I had lots of interesting conversation with people while I was away, so my wheels have been turning. One was with a friend who was underemployed last year. He spent his ample free time lifting at the gym and getting buff. Really. He looked very buff. He looked good. I'm a happily married woman so I won't say anymore.
A few months ago, he got a job. Yay! So now he's busy and not going to the gym and he's not as buff. And really, he never liked going to the gym and thought lifting was boring. (I'm inclined to agree.) Anyway, the point is, now he's kind of depressed because he's lost some of his buffness.
I could relate to my friend. Rewind about twenty years and I was unemployed and living with my parents after college. I spent my days looking for a job and/or a way to live in Europe, helping with chores, eating lots of vegetables and working out.
For two hours a day.
I like working out, so two hours a day of it was actually fun for me. And let me tell you--I looked good. Really good. I kind of amazed myself by how good I looked. Why didn't I take a picture??? Argh! Didn't I know I was going to be a blogger one day? Oh yeah... blogs didn't exist yet.
Anyway, did I mention I was twenty-two? Did I mention that was a long time ago? I'm sure that helped.
After a couple of months I found a job (yay!) and moved back to New York. I couldn't workout two hours a day anymore. And I had a friend who worked at the Starbucks at 78th and 2nd and he brought me treats at the end of the day. So... um... after a few months of that, I didn't look quite so good anymore. I'm sure I looked fine (remember... twenty-two), but not as good as before.
And I was depressed about it. For a long time. I thought back wistfully to my former hotness, which was no longer attainable now that I had a life. My hotness workout and eating routine was not sustainable.
And that brings me to my point--I know, so early in the post!
Your routines need to be sustainable.
I can't tell you how many women I know get really fired up about looking good for their weddings. Of course, every bride wants to look good for her wedding and this is totally normal, but some women really make a career out of it. Places like Pure Barre even have specials for brides. 'Pure Bride' gives you unlimited classes for a couple of months at a relatively low price, which is super and kind of makes me think the Darling Husband and I should renew our vows so I could take advantage of it.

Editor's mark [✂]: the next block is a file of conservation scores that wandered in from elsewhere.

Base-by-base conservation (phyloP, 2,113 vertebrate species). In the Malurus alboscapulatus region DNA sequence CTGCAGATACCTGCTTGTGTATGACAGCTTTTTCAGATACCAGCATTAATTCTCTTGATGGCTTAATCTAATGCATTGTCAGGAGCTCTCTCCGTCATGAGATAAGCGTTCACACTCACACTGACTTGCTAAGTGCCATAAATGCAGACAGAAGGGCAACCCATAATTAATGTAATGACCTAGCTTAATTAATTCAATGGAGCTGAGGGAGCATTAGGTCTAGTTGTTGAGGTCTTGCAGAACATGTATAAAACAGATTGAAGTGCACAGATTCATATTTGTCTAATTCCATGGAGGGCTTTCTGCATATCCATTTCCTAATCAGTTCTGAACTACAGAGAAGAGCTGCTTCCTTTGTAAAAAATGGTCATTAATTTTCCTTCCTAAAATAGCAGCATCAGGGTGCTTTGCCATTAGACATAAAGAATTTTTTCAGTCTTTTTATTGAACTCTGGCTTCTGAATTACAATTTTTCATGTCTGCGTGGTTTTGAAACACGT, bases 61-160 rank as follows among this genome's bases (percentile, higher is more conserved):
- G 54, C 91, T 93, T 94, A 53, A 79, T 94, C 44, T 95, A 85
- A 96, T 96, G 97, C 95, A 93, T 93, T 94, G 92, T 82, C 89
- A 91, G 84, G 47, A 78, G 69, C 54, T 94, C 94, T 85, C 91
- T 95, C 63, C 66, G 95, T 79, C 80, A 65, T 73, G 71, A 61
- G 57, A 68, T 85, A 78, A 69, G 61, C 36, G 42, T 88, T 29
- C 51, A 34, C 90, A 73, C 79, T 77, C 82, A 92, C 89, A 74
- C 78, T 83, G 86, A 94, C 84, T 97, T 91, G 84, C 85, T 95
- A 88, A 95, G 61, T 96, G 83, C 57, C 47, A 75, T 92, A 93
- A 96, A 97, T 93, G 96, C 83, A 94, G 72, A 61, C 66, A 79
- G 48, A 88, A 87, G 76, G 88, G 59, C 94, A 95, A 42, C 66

|Highly recommend a-line cut--covers a multitude of pre-wedding indulgences|
But a lot of women find these no-holds-barred-on-the-road-to-hotness routines--you guessed it--unsustainable. I know lots of women who look at their wedding pictures for the rest of their lives and feel wistful at how hot they were on their wedding days... and some even feel a little depressed about it. I wasn't uber hot at my wedding and so I can look at the pictures without feeling depressed and boy, am I thankful. Way to look at life as glass-half-full, no?
So I told my friend, 'you need to find something sustainable... something that works for you. Something you like, or at least, don't mind, so you'll DO IT. Regularly.' I preached a little sermon and now I'm sure he feels better. Fer shur.
But really, you can't always workout two hours a day. You can't always afford a gym or classes. Life happens. You get a job. You have a baby. You get injured or sick. You want to eat differently... or more. Or you just don't like that 'really effective workout' that makes you look hot but you dread it and never really want to do it, so eventually you give up because really? Who wants to live like that? I don't.
So here are my tips:
- Find some movement you enjoy, or at least, don't mind. Something you can do everyday. Or at least, most days.
- If you stop liking it, change it up. I really think exercise should be enjoyable... or at least, not dread-worthy. If you're hating your workout, do something else. There's more than one way to workout. Try something new.
- Follow an 80/20 eating plan. By this I mean eat healthy foods that agree with you 80% of the time. Then loosen up. I just spent some time with some old friends. The husband said, "Everything in moderation... including moderation." Sometimes you go on a bit of a bender. There are feast days. Enjoy them! Then go back to your regular healthy diet.
- Be flexible. Develop a plan for dealing with curve balls. Because mark my words: they're coming. A life without curve balls is not a life worth living. Stuff is going to happen to derail your type-A plans. Keep plan B in your back pocket.
So that's all I have to say about that. I kind of lost my blogging mojo while I was away, but I realized I just have to get back in the saddle. Blogging. It's like the rest of life--it needs to be sustainable.